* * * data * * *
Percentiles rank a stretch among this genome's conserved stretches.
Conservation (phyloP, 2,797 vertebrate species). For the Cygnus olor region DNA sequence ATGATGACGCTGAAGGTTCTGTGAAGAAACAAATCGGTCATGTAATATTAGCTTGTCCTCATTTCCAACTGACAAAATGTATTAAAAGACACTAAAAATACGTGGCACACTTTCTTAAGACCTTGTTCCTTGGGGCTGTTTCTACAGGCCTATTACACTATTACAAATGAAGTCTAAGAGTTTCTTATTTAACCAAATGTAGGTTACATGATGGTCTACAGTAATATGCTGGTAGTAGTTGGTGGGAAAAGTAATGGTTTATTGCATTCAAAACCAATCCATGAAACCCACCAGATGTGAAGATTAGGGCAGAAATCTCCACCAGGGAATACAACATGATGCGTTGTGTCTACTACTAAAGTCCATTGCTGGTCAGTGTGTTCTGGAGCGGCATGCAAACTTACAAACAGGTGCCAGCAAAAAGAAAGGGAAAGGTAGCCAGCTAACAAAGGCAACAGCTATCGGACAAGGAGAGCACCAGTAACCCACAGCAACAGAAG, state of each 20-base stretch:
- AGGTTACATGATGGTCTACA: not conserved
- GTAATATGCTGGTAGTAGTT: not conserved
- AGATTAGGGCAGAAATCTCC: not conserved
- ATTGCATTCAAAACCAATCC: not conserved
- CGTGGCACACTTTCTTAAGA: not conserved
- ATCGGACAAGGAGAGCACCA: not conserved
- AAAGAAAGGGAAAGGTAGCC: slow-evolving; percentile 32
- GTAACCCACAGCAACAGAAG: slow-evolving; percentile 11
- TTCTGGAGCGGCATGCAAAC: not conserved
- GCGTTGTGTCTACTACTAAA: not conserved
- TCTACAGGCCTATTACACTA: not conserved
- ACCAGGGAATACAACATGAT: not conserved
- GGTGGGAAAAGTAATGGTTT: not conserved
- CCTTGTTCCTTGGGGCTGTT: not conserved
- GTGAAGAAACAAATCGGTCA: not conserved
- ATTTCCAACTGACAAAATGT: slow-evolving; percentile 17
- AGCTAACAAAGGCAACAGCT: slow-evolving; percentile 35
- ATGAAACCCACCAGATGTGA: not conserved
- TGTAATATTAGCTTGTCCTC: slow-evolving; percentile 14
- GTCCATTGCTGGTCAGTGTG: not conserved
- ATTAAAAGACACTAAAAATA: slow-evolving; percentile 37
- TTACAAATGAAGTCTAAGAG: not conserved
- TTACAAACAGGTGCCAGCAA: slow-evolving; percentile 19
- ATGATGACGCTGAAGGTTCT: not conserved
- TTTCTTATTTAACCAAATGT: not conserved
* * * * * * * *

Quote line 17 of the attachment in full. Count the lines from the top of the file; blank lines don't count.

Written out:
- GTGAAGAAACAAATCGGTCA: not conserved